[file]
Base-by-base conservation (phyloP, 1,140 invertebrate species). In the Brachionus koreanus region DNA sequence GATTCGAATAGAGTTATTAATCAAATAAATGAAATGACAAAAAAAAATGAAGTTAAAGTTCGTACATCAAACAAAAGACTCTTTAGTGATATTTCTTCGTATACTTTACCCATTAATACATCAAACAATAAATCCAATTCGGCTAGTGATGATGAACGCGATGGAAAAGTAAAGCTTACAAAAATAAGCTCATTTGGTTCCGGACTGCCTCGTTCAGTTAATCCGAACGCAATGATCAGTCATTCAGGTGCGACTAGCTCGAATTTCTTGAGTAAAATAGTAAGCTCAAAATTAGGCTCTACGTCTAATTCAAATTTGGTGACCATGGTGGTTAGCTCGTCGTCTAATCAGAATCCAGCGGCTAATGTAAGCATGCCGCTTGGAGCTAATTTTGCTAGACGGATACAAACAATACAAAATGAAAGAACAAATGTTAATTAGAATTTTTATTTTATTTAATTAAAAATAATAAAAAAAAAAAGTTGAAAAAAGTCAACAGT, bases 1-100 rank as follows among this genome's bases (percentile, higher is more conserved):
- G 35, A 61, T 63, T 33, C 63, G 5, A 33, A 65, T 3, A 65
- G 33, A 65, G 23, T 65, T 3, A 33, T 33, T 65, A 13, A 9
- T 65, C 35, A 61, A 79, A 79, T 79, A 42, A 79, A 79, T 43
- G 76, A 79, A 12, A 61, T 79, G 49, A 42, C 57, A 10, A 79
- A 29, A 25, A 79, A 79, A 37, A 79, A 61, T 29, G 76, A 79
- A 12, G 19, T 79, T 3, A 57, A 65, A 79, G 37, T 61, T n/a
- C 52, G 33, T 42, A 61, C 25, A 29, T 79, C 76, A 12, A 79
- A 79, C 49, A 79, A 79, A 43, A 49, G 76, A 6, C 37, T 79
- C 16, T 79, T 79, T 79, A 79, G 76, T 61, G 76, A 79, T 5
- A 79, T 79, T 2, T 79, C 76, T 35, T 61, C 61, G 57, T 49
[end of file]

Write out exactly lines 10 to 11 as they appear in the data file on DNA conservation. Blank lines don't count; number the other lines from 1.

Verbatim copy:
- C 16, T 79, T 79, T 79, A 79, G 76, T 61, G 76, A 79, T 5
- A 79, T 79, T 2, T 79, C 76, T 35, T 61, C 61, G 57, T 49